Analogue Photography and Me

Much sooner than I had anticipated my analogue photography has come in conflict with who I am and thus my personality.

Let me start with a few random thoughts, tidbits that may help you better understand what I’m seeing as a possible hindrance in my experiences with analogue photography.

This introspection of mine found its origin a few days ago when I watched a podcast about Tom Baril on Ted Forbes excellent Youtube channel The Art Of Photography. For those whom don’t know this highbrow channel, go and check it out.

Tom Baril did a lot of work using Polaroid 55 film. When you peel them apart a very distinct border remains on the image. It adds to the look and feel of the end product and I like it very much.

* * * * *

In the seventies I attended photography art school and obviously it was all about analogue. We did black and white, Cibachrome, E6, C-41 and color printing. It was about getting a good print from a very good negative (positive for Cibachrome). Grain, spots and speckels, we did not care. It was a part of the trade.

* * * * *

One of my first jobs after I left school was in a print shop in Antwerp where I did manual color enlargements for a few professional photographers.

One of them made 40 x 50 albums and every page was a sheet of photographic paper with sometimes only 4 small images on them. Making the masks in cardboard and laying them out in absolute darkness was a real pain. The customer was a maniac on color correction too. He used to push his film 3 to even 4 stops for grain and color shift so I had no idea what he really wanted as an end result. I made test strips and we discussed them and then I made the prints.
When he was not satisfied he used to yell at me calling me names, shredding the ‘bad’ prints in front of my boss and me. Throwing them at our faces, menacing us.
I liked him.

His customers where wealthy Jewish diamond traders and in the early eighties his rate for weddings was between 50 and 120 grand. Sometimes even more.

Finally he started his own private lab and offered me a job. I had a professional Durst enlarger, a state of the art analyzer (I never really relied on it) and a timer. I was responsible for the development machine, the chemicals and what not.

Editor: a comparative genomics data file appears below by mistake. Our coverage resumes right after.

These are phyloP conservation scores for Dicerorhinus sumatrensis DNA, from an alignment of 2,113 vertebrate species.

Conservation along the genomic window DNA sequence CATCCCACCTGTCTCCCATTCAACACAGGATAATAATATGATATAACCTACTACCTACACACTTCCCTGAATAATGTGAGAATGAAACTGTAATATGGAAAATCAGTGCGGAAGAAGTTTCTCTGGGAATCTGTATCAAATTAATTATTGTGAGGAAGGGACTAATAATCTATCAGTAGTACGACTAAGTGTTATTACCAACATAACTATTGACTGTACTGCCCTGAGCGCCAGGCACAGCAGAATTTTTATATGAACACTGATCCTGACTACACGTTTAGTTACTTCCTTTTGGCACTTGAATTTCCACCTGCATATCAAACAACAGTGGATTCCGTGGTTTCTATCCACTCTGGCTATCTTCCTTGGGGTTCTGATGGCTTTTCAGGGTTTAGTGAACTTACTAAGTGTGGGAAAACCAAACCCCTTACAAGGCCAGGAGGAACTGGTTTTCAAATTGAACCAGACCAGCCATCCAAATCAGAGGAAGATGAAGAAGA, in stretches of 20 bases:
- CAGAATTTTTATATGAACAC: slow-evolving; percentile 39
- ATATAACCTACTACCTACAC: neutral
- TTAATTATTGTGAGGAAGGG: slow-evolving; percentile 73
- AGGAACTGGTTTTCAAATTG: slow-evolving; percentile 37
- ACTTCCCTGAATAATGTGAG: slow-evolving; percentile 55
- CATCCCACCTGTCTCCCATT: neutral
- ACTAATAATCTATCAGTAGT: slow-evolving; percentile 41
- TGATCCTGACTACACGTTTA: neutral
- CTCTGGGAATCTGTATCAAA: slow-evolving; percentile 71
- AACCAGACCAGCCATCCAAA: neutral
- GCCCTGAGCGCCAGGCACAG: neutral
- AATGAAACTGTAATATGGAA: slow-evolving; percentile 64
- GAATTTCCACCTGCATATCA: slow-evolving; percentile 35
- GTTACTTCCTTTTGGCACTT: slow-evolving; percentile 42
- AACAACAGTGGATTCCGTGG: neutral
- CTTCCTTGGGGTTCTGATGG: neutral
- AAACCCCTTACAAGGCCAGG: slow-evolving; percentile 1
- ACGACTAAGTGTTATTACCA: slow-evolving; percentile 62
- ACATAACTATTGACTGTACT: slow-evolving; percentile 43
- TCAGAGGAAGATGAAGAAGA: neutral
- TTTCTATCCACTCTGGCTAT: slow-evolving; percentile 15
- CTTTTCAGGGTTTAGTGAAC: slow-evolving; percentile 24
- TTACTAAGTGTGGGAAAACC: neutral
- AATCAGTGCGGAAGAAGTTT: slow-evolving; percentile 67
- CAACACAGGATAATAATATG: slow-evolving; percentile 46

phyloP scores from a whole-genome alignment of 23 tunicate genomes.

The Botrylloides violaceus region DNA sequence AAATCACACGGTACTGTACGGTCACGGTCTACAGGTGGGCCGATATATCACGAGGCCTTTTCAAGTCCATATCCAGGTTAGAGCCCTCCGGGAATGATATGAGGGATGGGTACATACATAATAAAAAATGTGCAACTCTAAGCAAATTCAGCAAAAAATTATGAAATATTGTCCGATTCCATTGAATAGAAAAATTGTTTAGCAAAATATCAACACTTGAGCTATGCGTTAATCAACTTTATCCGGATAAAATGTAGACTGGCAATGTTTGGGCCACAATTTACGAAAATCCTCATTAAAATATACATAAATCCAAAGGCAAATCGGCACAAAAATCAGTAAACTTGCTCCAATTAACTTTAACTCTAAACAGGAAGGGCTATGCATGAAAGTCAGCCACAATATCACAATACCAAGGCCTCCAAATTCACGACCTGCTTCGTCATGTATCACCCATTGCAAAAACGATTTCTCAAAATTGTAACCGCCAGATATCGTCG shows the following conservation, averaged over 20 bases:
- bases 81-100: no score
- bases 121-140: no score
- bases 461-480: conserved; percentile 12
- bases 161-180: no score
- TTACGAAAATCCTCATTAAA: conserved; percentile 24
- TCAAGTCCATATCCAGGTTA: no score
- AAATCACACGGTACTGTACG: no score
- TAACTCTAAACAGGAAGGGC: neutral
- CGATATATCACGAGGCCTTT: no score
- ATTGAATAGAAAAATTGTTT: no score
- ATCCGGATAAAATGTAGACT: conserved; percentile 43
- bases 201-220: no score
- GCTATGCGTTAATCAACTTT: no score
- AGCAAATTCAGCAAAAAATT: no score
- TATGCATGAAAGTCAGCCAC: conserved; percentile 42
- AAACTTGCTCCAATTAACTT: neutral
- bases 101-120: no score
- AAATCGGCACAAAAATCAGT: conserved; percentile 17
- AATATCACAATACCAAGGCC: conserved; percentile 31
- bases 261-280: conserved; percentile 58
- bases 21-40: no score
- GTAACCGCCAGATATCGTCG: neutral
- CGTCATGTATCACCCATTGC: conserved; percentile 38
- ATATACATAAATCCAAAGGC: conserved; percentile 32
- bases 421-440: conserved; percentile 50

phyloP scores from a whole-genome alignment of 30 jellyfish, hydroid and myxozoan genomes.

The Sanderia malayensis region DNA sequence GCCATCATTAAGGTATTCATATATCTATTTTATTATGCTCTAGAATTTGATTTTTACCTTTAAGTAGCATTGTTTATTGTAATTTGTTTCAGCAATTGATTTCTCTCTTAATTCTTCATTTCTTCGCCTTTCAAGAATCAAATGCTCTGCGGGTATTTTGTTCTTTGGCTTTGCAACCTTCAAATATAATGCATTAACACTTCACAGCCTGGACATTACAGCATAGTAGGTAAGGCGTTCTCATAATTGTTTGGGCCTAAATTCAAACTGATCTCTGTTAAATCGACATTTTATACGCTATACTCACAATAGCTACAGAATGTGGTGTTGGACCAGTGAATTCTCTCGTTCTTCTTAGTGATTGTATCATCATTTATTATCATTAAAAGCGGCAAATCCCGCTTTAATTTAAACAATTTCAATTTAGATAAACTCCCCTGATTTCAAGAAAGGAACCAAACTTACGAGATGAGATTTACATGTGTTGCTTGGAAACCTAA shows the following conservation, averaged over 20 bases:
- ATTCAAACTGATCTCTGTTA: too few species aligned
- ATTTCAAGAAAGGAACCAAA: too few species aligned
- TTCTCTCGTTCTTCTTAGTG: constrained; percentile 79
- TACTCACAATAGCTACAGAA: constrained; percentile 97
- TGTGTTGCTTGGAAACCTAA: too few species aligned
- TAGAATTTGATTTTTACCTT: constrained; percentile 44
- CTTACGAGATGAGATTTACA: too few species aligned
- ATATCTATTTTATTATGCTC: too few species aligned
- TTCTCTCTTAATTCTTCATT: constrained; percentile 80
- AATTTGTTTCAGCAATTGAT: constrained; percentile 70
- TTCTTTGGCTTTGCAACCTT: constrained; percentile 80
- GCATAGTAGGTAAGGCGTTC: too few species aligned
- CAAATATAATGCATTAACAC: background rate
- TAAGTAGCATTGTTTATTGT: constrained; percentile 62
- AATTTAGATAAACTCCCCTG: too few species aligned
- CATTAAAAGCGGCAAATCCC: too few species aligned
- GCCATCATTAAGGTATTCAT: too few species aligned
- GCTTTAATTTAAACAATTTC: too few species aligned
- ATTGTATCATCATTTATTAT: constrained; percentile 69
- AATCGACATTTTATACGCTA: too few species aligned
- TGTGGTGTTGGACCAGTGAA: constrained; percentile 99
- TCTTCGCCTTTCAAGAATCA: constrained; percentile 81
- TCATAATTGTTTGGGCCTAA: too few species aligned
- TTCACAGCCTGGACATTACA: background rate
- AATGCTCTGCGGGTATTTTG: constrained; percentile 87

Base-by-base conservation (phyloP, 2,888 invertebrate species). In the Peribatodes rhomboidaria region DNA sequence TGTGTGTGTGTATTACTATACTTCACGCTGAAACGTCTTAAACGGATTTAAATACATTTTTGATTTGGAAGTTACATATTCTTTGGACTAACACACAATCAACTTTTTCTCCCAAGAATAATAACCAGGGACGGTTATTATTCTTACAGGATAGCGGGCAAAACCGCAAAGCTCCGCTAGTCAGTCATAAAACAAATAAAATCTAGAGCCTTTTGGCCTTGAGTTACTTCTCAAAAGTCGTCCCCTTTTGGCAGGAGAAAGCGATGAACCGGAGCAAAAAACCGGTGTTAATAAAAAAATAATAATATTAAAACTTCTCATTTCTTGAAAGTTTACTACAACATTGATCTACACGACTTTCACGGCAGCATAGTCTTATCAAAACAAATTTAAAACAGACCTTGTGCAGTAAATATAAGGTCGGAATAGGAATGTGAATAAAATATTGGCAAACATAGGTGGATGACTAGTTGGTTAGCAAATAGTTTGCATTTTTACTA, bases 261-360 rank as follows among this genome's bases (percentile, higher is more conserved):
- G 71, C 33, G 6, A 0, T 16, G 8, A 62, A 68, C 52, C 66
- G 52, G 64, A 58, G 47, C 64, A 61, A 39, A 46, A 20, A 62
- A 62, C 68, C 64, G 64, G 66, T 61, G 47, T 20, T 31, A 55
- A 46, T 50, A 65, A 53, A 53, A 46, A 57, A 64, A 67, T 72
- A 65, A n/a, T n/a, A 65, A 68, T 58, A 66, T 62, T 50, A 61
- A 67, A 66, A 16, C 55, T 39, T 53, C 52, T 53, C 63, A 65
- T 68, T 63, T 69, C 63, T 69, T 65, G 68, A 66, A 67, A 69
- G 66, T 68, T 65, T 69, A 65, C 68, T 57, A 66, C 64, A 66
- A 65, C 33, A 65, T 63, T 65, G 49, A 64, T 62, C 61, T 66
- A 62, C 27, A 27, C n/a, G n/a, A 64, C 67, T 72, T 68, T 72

It was very hard work to satisfy him.

He had bought a second hand Agfa processing unit that could take prints up to 1 meter wide.

We worked fine together but I am sure at moments people on the street could hear us yell as lunatics.

The Agfa machine broke down several times and after a few months every roll was replaced. When the developing machine finally started to work really fine he accused me of having sabotaged everything.

He wanted me to leave immediately but refused to do the necessary paperwork.

I guess that evening we almost killed each other.
Now I know we were, each on another level, very much alike.

* * * * *

My sister  is a real artist and she has really evolved.

She started using expired film and very old camera’s embracing the flaws these cameras’ have and the unexpected results of perished chemicals.

Her first photographs where rather normal ones but then she dove deeper and used the random faults the material she works with generate to experiment and bend them to her will.
That is what art is about I guess. Getting the most out of something. Like Georgia O’ Keeffe painted a zillion doors trying to get what is not possible to get. Perfection.

* * * * * *

After making some compelling images of an alien spacecraft lasering the White House into oblivion you drop your camera and the back springs open. Yeah, you’re fucked dude.

* * * * * *

After 50 or so shots thinking, hell, this 36-exposure film goes a long way. Yeah you are fucked.

* * * * * *

Developing with fix or stop bath. Fucked again.

* * * * * *

“Sorry honey I forgot you asked me to say out”, when your spouse enters the bathroom while you have your film halfway on the reel.

You need a good divorce lawyer? Page me.

* * * * * *